Podcast: Episode 4 ~ Workplace Bullying

Sara talks with Professor Michelle Tuckey on the subject of workplace bullying that not only has terrible psychological and physical effects on those who experience – and those who also witness – bullying, but the Australian Human Rights commission has stated that it can cost the Australian economy between $6-$36 billion dollars a year due to poor morale, decreased productivity and absenteeism among many more. Sara speaks of her own experience with bullying and how she struggled for many years afterwards as it affected her life and her self-confidence. 

Hi everyone, thank you for joining me on the Moral Traveller. Today I will be interviewing Professor Michelle Tuckey from the University of South Australia on the subject of workplace bullying.

This podcast is all about human rights, but also about our personal stories and I want to talk more than I usually would in advance of my interview, because I myself was a victim of bullying. It is a very personal and very challenging story of mine to share, but I think about Brodie Panlock, a 19-year-old woman who experienced bullying from the men that she worked with at a local café in Melbourne, who ultimately took her own life, and it is heartbreaking to know that there so many people who have suffered from bullying as I have.

Bullying behaviour in the workplace is not simply just openly obvious and irresponsible behaviour such as yelling, swearing and intimidation, but can include also psychological harassment such as excluding or isolating, being assigned with meaningless work or being completely overworked, undermining work performance among so much more. People who experience bullying in the workplace can develop stress, depression or anxiety, are prone to illness, sleeplessness and insomnia, and at its worst, suicidal behaviour.

It took me many years after the experience to recover, and I changed from job to job out of complete fear that I will be bullied again, pushing people that care about me away, and having incredibly low self-esteem in my work as well as my physical appearances. All my confidence was taken from me.

It started with him saying comments about me to other workers, and they disclosed to me nasty things that he was saying, which made me feel incredibly uncomfortable and isolated. Even directly to me, whenever I would talk he would cut me off, complain, roll his eyes, or sigh really loudly, constantly belittling and undermining me, and he was often aggressive about it where I actually felt like I had to stay silent.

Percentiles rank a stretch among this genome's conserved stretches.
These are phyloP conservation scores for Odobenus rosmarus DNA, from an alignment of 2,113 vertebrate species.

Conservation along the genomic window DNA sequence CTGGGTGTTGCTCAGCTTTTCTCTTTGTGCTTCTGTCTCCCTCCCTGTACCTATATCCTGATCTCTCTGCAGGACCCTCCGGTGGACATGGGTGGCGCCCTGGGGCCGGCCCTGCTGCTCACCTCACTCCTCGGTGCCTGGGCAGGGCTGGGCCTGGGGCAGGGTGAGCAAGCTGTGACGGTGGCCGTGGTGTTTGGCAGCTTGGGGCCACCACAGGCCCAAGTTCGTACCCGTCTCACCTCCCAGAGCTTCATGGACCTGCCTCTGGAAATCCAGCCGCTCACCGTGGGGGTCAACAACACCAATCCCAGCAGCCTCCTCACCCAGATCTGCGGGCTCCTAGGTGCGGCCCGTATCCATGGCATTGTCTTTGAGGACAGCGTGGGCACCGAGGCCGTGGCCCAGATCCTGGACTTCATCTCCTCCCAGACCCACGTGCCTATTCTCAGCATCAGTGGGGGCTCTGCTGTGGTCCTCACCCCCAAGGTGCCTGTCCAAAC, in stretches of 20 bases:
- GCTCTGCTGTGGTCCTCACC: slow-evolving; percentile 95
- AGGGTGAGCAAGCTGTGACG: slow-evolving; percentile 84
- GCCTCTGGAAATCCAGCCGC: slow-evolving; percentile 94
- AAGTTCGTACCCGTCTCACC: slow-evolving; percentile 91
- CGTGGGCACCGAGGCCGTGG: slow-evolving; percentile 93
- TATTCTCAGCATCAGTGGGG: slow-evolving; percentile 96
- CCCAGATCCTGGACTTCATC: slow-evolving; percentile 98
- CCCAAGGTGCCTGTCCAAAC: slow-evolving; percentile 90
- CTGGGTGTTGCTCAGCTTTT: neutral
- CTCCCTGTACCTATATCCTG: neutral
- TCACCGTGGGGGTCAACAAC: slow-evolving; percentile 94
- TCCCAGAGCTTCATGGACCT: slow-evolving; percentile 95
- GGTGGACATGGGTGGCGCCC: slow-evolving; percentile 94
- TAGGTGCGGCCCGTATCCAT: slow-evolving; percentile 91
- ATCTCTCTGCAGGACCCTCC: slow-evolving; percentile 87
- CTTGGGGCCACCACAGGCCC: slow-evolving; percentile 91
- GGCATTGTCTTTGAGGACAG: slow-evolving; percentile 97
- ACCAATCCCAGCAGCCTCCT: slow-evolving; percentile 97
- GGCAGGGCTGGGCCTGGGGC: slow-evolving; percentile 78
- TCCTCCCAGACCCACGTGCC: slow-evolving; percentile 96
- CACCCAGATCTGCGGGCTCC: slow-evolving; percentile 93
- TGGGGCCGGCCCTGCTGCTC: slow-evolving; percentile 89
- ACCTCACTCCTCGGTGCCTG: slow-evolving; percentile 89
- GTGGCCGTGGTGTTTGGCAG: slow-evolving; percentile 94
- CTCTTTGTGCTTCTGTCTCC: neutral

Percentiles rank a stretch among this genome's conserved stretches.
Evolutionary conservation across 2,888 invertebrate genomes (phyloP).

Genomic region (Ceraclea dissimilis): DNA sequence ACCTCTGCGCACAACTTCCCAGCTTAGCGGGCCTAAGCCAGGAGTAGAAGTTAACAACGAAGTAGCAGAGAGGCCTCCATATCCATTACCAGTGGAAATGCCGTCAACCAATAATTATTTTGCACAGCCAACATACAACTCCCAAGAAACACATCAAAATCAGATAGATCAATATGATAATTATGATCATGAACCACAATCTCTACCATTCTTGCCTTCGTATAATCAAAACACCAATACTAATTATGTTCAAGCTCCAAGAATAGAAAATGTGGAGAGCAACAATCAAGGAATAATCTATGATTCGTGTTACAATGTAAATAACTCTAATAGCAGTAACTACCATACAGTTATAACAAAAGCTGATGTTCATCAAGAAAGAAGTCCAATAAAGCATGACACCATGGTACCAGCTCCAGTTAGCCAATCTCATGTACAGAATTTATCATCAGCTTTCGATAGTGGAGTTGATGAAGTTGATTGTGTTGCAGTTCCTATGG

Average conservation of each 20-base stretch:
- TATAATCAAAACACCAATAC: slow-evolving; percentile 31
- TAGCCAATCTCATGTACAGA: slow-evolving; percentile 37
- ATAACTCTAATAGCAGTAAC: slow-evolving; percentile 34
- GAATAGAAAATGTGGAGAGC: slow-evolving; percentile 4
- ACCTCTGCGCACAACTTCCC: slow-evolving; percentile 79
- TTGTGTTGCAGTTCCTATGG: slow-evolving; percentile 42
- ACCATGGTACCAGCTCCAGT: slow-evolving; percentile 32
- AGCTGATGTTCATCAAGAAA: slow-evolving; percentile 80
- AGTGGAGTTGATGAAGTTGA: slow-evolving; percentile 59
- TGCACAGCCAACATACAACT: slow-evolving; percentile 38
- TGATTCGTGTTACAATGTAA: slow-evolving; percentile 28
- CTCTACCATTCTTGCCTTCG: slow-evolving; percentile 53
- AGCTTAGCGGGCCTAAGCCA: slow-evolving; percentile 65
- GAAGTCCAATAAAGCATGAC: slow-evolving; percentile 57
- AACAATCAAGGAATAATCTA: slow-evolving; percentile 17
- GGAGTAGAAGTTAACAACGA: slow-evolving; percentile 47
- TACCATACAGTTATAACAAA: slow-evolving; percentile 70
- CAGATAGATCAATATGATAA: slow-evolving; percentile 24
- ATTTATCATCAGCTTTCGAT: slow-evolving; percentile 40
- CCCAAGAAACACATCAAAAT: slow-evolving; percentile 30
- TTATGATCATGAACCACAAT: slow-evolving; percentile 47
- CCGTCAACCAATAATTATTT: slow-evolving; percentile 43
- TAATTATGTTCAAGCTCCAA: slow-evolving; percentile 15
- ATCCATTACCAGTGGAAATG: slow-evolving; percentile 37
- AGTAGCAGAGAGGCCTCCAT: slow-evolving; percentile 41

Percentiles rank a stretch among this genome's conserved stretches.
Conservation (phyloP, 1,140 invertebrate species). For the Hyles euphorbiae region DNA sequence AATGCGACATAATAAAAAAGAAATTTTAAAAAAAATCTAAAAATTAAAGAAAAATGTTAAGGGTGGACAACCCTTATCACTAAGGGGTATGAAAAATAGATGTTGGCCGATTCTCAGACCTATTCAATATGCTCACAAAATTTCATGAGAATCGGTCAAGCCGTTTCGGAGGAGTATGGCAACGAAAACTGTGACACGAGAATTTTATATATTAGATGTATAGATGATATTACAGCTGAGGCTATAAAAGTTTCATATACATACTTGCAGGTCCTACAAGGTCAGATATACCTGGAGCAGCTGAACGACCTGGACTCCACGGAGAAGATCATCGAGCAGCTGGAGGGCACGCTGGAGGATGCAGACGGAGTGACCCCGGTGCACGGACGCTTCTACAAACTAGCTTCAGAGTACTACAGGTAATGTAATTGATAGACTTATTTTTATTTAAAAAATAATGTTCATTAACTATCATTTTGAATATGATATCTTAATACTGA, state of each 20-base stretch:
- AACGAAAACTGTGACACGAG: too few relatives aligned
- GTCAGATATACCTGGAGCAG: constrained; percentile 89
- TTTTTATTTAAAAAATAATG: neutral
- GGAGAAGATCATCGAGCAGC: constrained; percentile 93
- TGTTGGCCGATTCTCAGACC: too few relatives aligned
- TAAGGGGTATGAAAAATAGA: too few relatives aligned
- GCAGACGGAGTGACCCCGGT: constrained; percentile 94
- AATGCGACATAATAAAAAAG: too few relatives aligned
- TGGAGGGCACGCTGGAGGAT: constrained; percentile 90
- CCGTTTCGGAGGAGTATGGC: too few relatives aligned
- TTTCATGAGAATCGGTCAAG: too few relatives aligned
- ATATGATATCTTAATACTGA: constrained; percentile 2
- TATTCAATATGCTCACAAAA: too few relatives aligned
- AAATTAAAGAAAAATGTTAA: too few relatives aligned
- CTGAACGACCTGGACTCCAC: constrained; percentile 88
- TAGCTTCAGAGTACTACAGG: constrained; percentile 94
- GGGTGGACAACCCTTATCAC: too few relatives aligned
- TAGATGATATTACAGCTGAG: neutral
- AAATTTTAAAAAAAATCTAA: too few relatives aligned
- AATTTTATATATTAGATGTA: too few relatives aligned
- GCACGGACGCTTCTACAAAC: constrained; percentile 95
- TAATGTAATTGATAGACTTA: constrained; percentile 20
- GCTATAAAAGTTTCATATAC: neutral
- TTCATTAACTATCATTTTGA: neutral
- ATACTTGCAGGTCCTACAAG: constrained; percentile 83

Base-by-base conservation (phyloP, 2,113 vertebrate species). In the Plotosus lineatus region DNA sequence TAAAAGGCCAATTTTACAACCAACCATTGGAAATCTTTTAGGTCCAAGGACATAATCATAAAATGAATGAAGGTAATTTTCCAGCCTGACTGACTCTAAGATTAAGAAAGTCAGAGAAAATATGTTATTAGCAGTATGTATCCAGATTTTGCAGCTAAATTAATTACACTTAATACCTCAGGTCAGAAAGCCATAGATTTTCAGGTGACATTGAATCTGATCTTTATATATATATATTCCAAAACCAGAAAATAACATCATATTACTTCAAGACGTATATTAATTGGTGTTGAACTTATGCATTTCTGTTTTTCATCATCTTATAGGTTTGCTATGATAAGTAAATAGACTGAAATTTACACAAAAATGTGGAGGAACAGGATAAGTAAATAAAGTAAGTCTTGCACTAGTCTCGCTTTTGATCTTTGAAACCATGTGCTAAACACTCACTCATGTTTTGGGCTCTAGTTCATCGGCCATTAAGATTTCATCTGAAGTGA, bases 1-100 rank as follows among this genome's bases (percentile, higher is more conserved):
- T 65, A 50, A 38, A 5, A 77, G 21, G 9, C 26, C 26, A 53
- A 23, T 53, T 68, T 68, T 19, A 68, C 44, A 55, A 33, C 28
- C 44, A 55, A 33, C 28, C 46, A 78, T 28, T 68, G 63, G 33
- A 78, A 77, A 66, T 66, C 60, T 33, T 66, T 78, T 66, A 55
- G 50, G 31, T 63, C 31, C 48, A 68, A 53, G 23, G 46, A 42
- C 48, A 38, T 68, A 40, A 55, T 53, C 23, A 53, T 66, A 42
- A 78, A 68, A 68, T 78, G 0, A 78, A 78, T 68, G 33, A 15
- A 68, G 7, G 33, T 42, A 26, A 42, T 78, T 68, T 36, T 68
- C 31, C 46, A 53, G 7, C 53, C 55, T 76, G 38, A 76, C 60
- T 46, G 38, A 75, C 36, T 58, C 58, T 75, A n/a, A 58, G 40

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Podcast: Episode 3 ~ Boat Person 16

Ethiopia is sub-Saharan country in Africa surrounded by Kenya, Somalia, Sudan, Eritrea and Djibouti. Once called Abyssinia, King Menelik I is traditionally believed to have been the son of the Queen of Sheba and King Solomon, and its ports along the Red Sea became an important trade route with Arabia and the Roman empire, the Byzantines bringing Coptic Christianity into the region that eventually became … Continue reading Podcast: Episode 3 ~ Boat Person 16

Podcast: Episode 2 ~ Religion and Rebuilding Countries After War

Sara talks to Denis Dragovic, senior fellow at the University of Melbourne on the subject of religion and rebuilding countries after war. Denis’ professional career encompasses the private, public and not-for-profit sectors. He has worked as a civil engineer on multi-million dollar construction projects, led humanitarian aid missions in several war zones, consulted to United Nations agencies, lectured at the University of Melbourne, directed corporate and philanthropic fundraising at Australian Red Cross and now sits on the Australian government’s Administrative Appeals Tribunal Continue reading Podcast: Episode 2 ~ Religion and Rebuilding Countries After War

Podcast: Episode 1 ~ Introduction to the Moral Traveller

Sara talks about why she decided to start this podcast. Her experiences with Syrian refugees, and ultimately the shock of a western identity that has no empathy and cares deeply about vanity, led her to realise that listening to the stories of ordinary people can lead to a changed world.

It was not long ago that I spent time in Turkey at the Syrian border. I found a small humanitarian group working with Syrian refugees in the region, and I spent time following them. We visited place to place and I took my video camera as they provided aid to so many needy families.

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